64. Grimes “Oblivion”
Electro-pop breakout Grimes pairs her chipmunk vocals, la la las and burbly beats, not to mention that adorable video, with dichotomously dark lyrics about the mental aftermath of a sexual assault.

 

 

63. Cowboy Junkies – “A Misguided Angel”
With “Sweet Jane,” the sexy and smoky first single the Cowboy Junkies’ debut album, The Trinity Sessions, the Toronto alternative folk band proved that they were good enough to cover a legendary band like The Velvet Underground. With their second single, the haunting and dreaming “A Misguided Angel,” they proved that they were even better when they played their own songs.

 

 

62. Danko Jones – “Cadillac”
This 1996 song from the Toronto rock trio is basically the Platonic Ideal of a Danko Jones song: naughty, boastful, bombastic, and bad ass with a killer rock riff and a refreshing lack of stereotypical Canadian meekness.

 

 

61. The Demics – “New York City”
This 1979 single from London, Ontario’s The Demics was named the greatest Canadian song of all time in Chart Magazine’s inaugural Best Canadian music poll in 1996 and was ranked fifth in a follow-up poll in 2000. In 2014, this punk ode to small-ish town frustration remains as vital as ever, and no Best Canadian Song list worth anything would be complete without it.

 

 

60. The Rheostatics – “Record Body Count”
This song from The Rheos’ beloved and critically acclaimed 1991 album, “Melville,” sees the Etobicoke, Ontario rock band at their strangest, most unique and most arresting. The short tune about about a suicidal young man named Joey remains a favourite of disaffected weirdos and art rockers the world over.

 

 

59. Bachman Turner Overdrive – “Takin’ Care Of Business”
It didn’t take long for Randy Bachman to make his mark when he split from The Guess Who in 1970. By 1974 BTO were an established band and “Takin’ Care Of Business,” their ode to getting things done, was a hard rock hit. Oddly, it was their song “You Ain’t Seen Nothing Yet” from next album “Not Fragile” that became an international number one.

 

 

58. The DeFranco Family – “Heartbeat It’s A Lovebeat”
In the early seventies, Canada had a pretty good reputation for folk music and a burgeoning reputation for rock, but the Great White North wasn’t really known for its boy bands and cheesy pop music. Port Colborne, Ontario’s DeFranco Family did their part to change all of that with this cheesy but catchy as hell ditty that hit number one in 1973 and landed the whole DeFranco family in Tiger Beat.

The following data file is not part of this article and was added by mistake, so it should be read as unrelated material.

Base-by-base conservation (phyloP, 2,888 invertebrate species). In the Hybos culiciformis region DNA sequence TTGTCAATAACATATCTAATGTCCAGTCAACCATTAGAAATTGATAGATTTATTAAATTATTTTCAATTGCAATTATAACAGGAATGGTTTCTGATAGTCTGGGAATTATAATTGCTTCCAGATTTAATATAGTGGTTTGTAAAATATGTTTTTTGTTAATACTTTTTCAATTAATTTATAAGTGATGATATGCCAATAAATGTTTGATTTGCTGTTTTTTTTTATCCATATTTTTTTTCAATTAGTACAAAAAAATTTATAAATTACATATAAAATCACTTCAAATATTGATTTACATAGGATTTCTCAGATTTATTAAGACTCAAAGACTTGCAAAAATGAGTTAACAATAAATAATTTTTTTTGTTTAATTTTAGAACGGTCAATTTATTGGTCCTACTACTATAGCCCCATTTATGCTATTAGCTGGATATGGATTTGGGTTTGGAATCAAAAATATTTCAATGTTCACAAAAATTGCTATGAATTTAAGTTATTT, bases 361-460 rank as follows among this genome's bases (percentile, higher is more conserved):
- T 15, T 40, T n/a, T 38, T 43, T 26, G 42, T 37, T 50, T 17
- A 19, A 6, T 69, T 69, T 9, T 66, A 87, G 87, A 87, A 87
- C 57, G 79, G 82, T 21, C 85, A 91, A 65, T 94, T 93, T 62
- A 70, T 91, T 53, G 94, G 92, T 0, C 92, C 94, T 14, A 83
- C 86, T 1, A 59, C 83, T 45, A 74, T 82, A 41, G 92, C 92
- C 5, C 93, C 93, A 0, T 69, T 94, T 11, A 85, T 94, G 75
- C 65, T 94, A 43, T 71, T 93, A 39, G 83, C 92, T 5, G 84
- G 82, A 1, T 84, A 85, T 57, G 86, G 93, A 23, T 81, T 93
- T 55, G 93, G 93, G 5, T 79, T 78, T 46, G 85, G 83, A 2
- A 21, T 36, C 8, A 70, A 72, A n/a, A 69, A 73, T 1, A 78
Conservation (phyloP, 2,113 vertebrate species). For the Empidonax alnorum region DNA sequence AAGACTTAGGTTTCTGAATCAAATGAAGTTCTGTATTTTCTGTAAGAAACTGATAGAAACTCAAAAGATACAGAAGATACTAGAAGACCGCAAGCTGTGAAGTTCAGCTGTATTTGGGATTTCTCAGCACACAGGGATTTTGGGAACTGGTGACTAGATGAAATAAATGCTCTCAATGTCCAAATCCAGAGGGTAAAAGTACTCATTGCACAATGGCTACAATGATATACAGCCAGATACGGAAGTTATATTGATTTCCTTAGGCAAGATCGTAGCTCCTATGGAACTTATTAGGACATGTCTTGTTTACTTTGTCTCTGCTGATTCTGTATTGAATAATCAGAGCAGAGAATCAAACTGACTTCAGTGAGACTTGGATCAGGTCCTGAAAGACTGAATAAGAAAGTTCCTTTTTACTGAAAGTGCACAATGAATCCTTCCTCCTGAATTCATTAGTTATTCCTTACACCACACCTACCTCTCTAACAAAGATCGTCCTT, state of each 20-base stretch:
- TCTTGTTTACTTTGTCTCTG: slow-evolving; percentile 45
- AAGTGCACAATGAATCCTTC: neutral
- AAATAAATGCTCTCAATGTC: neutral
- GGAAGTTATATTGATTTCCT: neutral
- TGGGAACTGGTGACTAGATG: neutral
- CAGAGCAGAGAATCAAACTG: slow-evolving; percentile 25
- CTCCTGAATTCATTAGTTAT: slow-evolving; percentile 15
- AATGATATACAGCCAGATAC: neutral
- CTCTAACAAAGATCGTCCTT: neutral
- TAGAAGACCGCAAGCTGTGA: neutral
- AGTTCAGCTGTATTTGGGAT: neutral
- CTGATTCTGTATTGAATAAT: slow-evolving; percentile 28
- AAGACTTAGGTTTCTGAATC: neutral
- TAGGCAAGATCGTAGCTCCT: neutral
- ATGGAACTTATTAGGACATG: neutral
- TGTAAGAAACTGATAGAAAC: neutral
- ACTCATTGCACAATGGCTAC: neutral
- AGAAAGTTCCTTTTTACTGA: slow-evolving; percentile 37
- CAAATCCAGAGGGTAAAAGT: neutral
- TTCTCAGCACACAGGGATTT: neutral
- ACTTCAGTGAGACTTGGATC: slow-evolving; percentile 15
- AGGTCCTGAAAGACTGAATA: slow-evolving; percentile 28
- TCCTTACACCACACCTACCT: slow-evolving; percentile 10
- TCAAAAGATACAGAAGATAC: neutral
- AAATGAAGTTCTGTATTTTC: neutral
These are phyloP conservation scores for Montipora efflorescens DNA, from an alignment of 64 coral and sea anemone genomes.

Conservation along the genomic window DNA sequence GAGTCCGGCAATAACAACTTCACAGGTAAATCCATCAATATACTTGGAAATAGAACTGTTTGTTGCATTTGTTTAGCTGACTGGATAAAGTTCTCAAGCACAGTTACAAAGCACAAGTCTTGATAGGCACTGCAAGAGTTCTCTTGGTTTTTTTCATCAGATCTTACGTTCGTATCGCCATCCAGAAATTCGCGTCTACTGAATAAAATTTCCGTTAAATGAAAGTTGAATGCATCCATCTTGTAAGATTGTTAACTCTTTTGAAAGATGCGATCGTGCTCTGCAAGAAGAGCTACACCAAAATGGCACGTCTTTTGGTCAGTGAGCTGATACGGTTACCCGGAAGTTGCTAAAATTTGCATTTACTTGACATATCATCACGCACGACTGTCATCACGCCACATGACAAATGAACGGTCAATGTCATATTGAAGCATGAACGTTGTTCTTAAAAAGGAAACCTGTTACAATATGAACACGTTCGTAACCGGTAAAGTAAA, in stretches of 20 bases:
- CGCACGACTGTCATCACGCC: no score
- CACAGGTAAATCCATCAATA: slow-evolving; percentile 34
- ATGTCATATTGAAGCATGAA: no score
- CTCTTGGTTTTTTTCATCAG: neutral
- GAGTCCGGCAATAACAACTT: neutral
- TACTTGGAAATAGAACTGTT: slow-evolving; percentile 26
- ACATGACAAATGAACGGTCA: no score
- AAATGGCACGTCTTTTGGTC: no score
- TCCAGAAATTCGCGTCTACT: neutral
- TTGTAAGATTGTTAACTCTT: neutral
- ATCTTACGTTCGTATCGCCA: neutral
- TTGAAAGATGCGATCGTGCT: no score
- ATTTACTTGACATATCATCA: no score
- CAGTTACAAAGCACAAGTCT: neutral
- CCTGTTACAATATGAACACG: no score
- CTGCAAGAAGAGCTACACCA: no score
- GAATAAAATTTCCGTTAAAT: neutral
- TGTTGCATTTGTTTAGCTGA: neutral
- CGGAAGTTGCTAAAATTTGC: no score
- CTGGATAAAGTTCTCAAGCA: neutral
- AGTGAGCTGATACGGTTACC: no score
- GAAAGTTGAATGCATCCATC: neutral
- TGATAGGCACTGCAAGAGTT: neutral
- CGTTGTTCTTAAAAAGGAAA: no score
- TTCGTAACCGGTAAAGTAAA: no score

57. Esthero – “Heaven Sent”
Trip-hop gets a bad rap, which may be why rip-hop duo Esthero have ben laregly forgotten. The late-90s outfit’s best song, “Heaven Sent” mixed singer Esthero’s breathy, jazz-inflected and progressively tougher vocals over future Weeknd producer Doc’s impeccable quiet-loud production and turntable scratcing.

 

 

56. The Pursuit Of Happiness – “I’m An Adult Now”
This 1986 hit isn’t just a killer single that becomes more pointed and uncomfortably true with each passing year, it’s also one of the first and best independent success story in Canadian music history. In 1985, a little known band from Toronto recorded a song called “I’m An Adult Now,” filmed an extremely low budget video for it and released both by themselves. It became a massive hit and landed TPOH a record deal. Their debut album, “Love Junk,” went platinum in 1988.

 

 

55. 54-40 – “Baby Ran”
This track from 54-40’s eponymous second album was a breakthrough college radio hit for the Vancouver band in 1986. It remains the best 54-40 song that Hootie and the Blowfish never covered.

 

 

54. Poppy Family – “Which Way You Goin’ Billy”
The sweet and melancholy title track from The Poppy Family’s 1969 album was the Vancouver psychedelic pop rock band’s biggest hit. It was a number one single in Canada and Ireland, and reached number two of the US charts.

 

 

53. Michie Mee & L.A. Luv – “Jamaican Funk Canadian Style”
The godmother of Canadian hip-hop was the first northern rapper to sign to a U.S. label and be taken under the wing of an American star (KRS-One) and she did by representing the Tdot’s cultural mix with a healthy does of dancehall reggae as this classic single makes crystal clear.

 

 

52. Kathleen Edwards – “I Make The Dough, You Get The Glory”
Ottawa alt country singer/songwriter sings about eating at Toronto’s infamous Vesta Lunch diner, getting CBC airplay, and being more of a Marty McSorely than a Wayne Gretzky in this clever and thoroughly Canadian single from her critically and commercially successful 2008 album, “Asking For Flowers.”

 

 

51. Melanie Fiona – “It Kills Me”
This blistering and emotional track from Toronto’s Melanie Fiona topped cracked the Billboard Hot 100, earned a Grammy nomination for Best Female R&B Vocal Performance (the award eventually went to some up-and-comer named Beyonce), and established the singer as an R&B force on both sides of the border.

 

 

50. Zaki Ibrahim – “Draw The Line”
This striking and gorgeous lead track from Zaki Ibrahim’s 2012 album, “Every Opposite,” is a fine example of why the Canadian and South African soul and R&B singer garners so much praise, so many prestigious award nominations (including the Polaris 2013 short list), and opening slots for artists like Erykah Badu.

 

 

 
 
 
 
 
 
 
 
 
 

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